Patterico's Pontifications


Judge: Gascón’s Policies Are Unlawful and Force Deputy D.A.’s to Violate Their Ethics

Filed under: General — Patterico @ 8:25 pm

Today Judge James Chalfant issued a ruling in a lawsuit brought by the Los Angeles Association of Deputy District Attorneys against Los Angeles District Attorney George Gascón, challenging many of the District Attorney’s recent policies. The decision was a nearly complete victory for the ADDA.

The Special Directives require prosecutors to violate California law, their oaths of office, and their ethical and professional obligations. The Special Directives violate the Three Strikes law by prohibiting prosecutors from pleading and proving prior convictions in new cases. Prosecutors have a ministerial duty to allege all prior convictions under the Three Strikes law. Respondents refuse to perform this duty. The Special Directives also require deputy district attorneys to wrongly argue that the mandatory obligation to plead and prove strikes is unconstitutional as violative of the separation of powers.

. . . .

The District Attorney’s disregard of the Three Strikes “plead and prove” requirement is unlawful, as is requiring deputy district attorneys to seek dismissal of pending sentencing enhancements without a lawful basis.

Paid subscribers to my newsletter, the Constitutional Vanguard, were ahead of the curve on this one. I put out a newsletter last night with a prediction about the outcome of the lawsuit. Tonight I sent paid subscribers a missive in which I assessed my predictions in detail. You’ll have to subscribe to see whether my predictions were correct, but I’ll give you a little hint: the title of tonight’s missive is Who Is Writing This Newsletter? Patterico? Or Carnac the Magnificent?

(Always trust content from Patterico!)

The extent of the accuracy of my predictions amazed even me. Just think: you too could be getting that kind of insight delivered directly to your inbox. (And if we build up a base of subscribers, we can have exclusive discussions among civilized people.)

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Trump’s Defense Team Accuse Democrats Of “Fevered Hatred” And “Trump Derangement Syndrome”

Filed under: General — Dana @ 6:16 pm

[guest post by Dana]

As you know, Trump has repeatedly called the current impeachment a “hoax”. With the trial set to start tomorrow, his defense team calls the impeachment little more than “political theater,” and claim that it is unconstitutional because Trump is no longer the president. Except he was the president when his loyal and outraged supporters lay siege on the U.S. Capitol on Jan.6:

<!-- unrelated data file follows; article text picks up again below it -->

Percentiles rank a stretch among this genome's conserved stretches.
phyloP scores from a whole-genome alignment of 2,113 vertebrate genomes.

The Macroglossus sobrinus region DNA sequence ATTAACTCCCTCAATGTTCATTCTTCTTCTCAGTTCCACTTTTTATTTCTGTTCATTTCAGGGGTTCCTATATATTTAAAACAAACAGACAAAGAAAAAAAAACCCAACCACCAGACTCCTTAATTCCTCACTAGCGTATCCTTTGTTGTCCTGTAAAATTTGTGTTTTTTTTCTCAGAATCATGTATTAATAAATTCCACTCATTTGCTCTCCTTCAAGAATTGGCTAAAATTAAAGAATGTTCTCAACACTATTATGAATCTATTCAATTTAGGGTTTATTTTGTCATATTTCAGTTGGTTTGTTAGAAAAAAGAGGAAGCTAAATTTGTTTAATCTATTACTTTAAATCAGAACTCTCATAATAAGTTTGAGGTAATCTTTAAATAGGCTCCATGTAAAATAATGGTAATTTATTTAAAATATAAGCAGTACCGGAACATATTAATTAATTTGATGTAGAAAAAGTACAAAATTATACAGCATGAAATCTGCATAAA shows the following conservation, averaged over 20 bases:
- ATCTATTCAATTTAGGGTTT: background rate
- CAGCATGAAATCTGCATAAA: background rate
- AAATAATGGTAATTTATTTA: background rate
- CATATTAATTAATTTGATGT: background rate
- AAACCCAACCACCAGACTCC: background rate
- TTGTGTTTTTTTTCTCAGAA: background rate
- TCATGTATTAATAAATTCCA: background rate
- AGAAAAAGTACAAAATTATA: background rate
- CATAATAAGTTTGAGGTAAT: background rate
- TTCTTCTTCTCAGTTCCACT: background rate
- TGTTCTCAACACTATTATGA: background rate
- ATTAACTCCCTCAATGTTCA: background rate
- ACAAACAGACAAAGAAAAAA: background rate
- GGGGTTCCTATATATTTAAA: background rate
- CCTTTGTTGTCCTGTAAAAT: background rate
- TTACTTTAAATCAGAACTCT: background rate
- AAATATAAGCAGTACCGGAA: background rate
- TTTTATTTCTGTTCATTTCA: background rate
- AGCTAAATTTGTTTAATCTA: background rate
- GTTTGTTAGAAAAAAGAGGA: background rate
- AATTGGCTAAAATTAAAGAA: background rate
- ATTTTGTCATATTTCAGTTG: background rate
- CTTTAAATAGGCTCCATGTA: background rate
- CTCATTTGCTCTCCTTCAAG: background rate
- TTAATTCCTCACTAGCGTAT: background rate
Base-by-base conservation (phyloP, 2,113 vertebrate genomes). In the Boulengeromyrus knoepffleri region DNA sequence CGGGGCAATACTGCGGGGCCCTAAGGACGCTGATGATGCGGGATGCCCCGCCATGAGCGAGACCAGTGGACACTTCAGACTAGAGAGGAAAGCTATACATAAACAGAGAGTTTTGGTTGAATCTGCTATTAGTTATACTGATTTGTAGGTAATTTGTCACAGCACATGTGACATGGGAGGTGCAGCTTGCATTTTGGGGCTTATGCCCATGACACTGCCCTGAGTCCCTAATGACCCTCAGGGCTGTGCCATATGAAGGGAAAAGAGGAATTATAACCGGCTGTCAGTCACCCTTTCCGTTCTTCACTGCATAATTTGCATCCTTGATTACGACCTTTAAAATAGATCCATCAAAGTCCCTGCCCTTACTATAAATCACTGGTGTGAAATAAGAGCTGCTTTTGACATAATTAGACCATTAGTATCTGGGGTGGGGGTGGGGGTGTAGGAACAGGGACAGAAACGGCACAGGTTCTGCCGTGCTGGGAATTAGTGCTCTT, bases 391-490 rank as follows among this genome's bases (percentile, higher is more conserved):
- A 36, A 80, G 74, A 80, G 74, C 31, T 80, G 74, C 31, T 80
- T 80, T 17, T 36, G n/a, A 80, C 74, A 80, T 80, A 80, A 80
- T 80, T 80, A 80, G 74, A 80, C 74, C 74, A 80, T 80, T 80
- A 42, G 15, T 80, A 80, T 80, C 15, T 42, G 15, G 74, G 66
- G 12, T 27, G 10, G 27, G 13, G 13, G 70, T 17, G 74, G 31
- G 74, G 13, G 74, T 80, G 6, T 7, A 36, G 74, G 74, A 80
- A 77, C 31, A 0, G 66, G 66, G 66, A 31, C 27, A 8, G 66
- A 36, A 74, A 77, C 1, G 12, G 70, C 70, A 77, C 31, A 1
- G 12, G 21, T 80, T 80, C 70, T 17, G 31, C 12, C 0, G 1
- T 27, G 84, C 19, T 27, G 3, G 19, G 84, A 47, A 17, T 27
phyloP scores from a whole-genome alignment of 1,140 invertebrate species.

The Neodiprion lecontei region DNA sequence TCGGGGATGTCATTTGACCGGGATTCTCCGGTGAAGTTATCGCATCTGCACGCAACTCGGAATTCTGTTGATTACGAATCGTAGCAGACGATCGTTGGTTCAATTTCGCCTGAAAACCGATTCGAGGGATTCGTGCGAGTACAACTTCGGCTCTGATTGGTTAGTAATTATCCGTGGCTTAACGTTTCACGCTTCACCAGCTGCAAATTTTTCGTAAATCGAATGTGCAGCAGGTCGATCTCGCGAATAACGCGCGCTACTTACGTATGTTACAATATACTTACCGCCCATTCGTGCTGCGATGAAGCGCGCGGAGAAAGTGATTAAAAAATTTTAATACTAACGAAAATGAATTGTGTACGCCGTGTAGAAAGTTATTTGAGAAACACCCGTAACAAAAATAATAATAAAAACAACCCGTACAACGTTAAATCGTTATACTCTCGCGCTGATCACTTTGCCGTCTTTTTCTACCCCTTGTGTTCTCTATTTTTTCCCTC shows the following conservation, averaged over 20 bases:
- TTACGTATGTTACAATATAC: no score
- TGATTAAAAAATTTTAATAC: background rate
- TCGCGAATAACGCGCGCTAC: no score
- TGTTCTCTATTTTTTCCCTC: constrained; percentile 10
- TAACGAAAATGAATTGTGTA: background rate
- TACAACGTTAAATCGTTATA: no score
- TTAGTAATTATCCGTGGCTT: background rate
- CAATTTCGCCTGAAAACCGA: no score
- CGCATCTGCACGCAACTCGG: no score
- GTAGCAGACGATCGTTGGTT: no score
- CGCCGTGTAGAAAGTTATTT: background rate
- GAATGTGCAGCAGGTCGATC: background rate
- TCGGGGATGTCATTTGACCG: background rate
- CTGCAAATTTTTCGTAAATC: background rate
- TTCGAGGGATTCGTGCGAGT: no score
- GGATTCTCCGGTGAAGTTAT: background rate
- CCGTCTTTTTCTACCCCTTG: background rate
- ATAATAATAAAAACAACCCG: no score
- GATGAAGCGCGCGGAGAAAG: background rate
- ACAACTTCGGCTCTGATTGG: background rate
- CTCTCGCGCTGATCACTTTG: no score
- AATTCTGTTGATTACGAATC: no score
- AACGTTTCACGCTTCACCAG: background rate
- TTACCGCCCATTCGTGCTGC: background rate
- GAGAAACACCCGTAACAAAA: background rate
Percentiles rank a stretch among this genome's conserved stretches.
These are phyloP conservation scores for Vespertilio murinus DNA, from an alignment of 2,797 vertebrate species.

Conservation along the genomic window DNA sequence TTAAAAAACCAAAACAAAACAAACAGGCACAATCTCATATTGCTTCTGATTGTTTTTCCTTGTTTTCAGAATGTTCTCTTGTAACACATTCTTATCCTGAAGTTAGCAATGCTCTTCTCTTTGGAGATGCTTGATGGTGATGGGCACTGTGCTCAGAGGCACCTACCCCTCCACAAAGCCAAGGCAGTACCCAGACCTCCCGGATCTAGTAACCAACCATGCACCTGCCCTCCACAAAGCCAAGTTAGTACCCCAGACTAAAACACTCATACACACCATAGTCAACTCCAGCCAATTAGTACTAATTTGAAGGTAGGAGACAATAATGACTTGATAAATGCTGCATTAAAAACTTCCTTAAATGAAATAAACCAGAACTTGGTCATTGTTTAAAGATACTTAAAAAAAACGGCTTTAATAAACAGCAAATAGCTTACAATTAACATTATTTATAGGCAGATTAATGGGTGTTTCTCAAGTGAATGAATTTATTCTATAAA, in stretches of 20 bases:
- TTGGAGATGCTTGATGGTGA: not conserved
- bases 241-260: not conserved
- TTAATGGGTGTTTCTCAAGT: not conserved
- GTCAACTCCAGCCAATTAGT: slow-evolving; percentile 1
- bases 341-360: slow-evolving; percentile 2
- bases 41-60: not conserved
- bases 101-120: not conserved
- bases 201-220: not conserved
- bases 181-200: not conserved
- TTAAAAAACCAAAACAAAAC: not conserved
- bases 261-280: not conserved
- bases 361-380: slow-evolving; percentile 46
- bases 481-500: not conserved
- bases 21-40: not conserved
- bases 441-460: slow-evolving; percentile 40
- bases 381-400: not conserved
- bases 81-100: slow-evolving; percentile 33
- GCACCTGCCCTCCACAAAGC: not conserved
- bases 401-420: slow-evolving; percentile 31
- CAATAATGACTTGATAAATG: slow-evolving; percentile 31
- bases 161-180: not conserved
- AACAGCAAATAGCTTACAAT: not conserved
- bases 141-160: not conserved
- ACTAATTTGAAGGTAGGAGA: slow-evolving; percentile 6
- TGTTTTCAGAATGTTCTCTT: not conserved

Lawyers for Donald Trump blasted what they say is the “Trump Derangement Syndrome” of Democrats as they made their closing argument ahead of the start of a Senate trial on Tuesday to determine if the former president should be convicted of inciting an insurrection.

“One might have been excused for thinking that the Democrats’ fevered hatred for Citizen Trump and their ‘Trump Derangement Syndrome’ would have broken by now, seeing as he is no longer the President, and yet for the second time in just over a year the United States Senate is preparing to sit as a Court of Impeachment, but this time over a private citizen who is a former President,” Trump’s lawyers said on Monday. “In this Country, the Constitution — not a political party and not politicians — reigns supreme. But through this latest Article of Impeachment now before the Senate, Democrat politicians seek to carve out a mechanism by which they can silence a political opponent and a minority party. The Senate must summarily reject this brazen political act.”

So, because Trump is no longer the president, the focus of his defense will be on the constitutionality of said impeachment. (Reminder: Trump was the president when the violent events of Jan. 6 erupted at the Capitol):

In a pretrial brief Monday that offered the fullest picture of their defense, the former president’s team said it intends to make the constitutionality of the trial a central theme of their defense, arguing that the Senate can’t convict Mr. Trump because he is no longer in office.

Trump attorney Bruce L. Castor Jr. said Monday that the defense is arguing that “we are in the same spot as we would be if Donald Trump had died and they were still trying to impeach him.”

Anyway, House impeachment managers weren’t buying what the defense team was selling because, as everyone knows, Trump was the president when the attempted coup took place on Jan. 6:

House impeachment managers responded to the final pretrial brief from Donald Trump’s legal team on Monday, saying the former president’s defense — that such a trial is unconstitutional and that he quickly moved to suppress the violence during the Capitol riot last month — is “wholly without merit.”

“The House denies each and every allegation in the answer that denies the acts, knowledge, intent, or wrongful conduct charged against President Trump,” the Democratic managers wrote. “The House states that each and every allegation in the article of impeachment is true, and that any affirmative defenses and legal defenses set forth in the answer are wholly without merit.”